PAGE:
Davis: Labor knew about Callahan's degrees

The Labor Department knew Laura Callahan, its former deputy chief information officer, had suspect credentials, but took no action, according to letter from a congressman pushing an investigation of Callahan and the use of diploma mills by government officials.

The Office of Personnel Management told the Labor Department that Callahan, who later left the agency to join the Homeland Security Department, had received academic degrees from an alleged diploma mill, Rep. Tom Davis, R-Va., said in a letter sent Thursday to Homeland Security Department Inspector General Clark Kent Ervin.

Davis, chairman of the House Government Reform Committee, also formally requested yesterday that the General Accounting Office begin an investigation of the credential inflation issue.

Callahan has been on administrative leave from Homeland Security since June 5, following reports, first published by Post Newsweek Tech Media, that her bachelor's, master's and doctorate degrees had been obtained from Hamilton University, an unaccredited school in Evanston, Wyo., that requires scant academic work.

"I am very concerned that, despite the transmittal [of] this information to the Department of Labor, no action was taken and, moreover, Ms. Callahan was subsequently named to a senior position at DHS," Davis wrote to Ervin. Callahan was senior director in the office of Homeland Security CIO Steve Cooper.

Davis added in his letter to the inspector general that an earlier investigation of the issue by the General Accounting Office's Office of Special Investigations "demonstrated how easily individuals could obtain fraudulent degrees. The easy availability of these fake credentials and the depth of the deceit involved ? even to the point of manufacturing counterfeit transcripts ? is very troubling."

Davis asked for a new GAO investigation of credential inflation in a letter yesterday to Comptroller General David Walker. Davis referred to reports that Callahan "may have advanced her career using credentials obtained from a so-called diploma mill that awards advanced degrees for little or no work."

Davis referred to his earlier correspondence with the Office of Personnel Management on the inflated-credentials issue. A Davis spokesman said Wednesday that OPM's guidance on the process of detecting bogus credentials may not be sufficient, and that federal employees may be using degrees from diploma mills to get promotions and raises.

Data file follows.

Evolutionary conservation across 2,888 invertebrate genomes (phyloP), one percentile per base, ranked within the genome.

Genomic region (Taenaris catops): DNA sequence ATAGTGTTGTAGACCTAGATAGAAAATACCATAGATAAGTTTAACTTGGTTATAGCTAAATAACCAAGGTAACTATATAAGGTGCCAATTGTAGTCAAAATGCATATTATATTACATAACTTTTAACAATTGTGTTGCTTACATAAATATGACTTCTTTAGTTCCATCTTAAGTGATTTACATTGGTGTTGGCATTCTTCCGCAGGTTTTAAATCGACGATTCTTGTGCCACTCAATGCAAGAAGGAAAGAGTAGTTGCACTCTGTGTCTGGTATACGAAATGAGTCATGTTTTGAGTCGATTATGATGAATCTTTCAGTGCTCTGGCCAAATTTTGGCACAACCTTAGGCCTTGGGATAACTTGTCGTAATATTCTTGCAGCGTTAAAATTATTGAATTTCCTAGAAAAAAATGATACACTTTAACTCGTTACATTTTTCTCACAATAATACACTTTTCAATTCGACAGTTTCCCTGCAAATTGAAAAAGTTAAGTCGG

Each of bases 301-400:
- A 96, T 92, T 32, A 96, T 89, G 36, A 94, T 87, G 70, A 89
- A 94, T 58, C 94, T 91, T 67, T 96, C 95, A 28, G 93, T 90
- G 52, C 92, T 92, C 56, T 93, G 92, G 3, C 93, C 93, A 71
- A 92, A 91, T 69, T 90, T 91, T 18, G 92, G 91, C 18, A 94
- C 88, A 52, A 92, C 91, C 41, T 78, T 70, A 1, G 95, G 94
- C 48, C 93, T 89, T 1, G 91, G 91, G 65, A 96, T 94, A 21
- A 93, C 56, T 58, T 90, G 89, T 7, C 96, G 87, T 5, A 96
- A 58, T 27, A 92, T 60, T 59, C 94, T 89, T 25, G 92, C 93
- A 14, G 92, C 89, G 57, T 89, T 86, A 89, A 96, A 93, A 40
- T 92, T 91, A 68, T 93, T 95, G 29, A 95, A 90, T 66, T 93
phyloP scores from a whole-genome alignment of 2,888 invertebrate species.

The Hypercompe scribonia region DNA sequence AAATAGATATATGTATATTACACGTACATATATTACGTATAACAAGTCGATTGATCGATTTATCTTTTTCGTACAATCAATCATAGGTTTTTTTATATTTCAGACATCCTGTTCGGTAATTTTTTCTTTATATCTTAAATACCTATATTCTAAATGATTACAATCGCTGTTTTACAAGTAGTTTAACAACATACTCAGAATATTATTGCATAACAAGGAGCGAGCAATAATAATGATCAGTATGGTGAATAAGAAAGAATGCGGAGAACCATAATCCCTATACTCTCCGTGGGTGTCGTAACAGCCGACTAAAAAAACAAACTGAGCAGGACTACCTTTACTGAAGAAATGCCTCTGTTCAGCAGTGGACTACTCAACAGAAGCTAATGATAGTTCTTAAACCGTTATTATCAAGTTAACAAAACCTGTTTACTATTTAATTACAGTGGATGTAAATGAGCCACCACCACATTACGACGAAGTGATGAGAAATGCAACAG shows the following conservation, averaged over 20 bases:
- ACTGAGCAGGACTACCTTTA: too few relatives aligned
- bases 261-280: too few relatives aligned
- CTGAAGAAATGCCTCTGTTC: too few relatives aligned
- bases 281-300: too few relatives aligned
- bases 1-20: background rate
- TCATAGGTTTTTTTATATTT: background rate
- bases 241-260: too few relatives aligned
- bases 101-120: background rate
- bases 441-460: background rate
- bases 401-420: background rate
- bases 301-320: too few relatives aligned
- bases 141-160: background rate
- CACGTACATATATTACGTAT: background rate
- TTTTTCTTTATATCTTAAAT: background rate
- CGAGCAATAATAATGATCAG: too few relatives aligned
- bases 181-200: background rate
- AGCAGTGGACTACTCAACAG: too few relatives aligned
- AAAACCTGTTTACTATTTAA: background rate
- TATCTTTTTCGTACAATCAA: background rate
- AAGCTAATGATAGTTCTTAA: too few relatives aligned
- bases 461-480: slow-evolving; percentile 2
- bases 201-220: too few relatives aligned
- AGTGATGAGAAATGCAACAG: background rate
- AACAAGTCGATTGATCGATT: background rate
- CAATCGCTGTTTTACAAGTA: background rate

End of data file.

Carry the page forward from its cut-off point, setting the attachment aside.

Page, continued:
In Thursday's letter to the GAO, Davis asked the agency "to investigate how departments and agencies ensure that employees who have been promoted on the strength of enhanced educational achievement have actually earned the degrees they claim, and that the degrees they claim represent legitimate educational achievements that justify promotion."

Labor Department officials were not immediately available to comment on Davis' statements that their department had known about Callahan's suspect credentials.

In an earlier response to Post Newsweek Tech Media inquiries about Callahan's credentials, Labor spokesman Bob Zachariasiewicz said: "She was not hired because of her Ph.D., and she was not promoted because of her Ph.D. It had no bearing. Her Ph.D. was irrelevant to her employment situation here."

Zachariasiewicz added that the agency "was not the original hiring agency. We would not have ordered a security clearance investigation," he said. "Her doctorate did not affect her original employment and was irrelevant to her employment situation."

Callahan obtained her suspect doctorate in 2000 while working at the Labor Department. By then, she already had bachelor's and master's degrees from Hamilton University.

The inspector general's office likely will respond to Davis' letter today, sources said.

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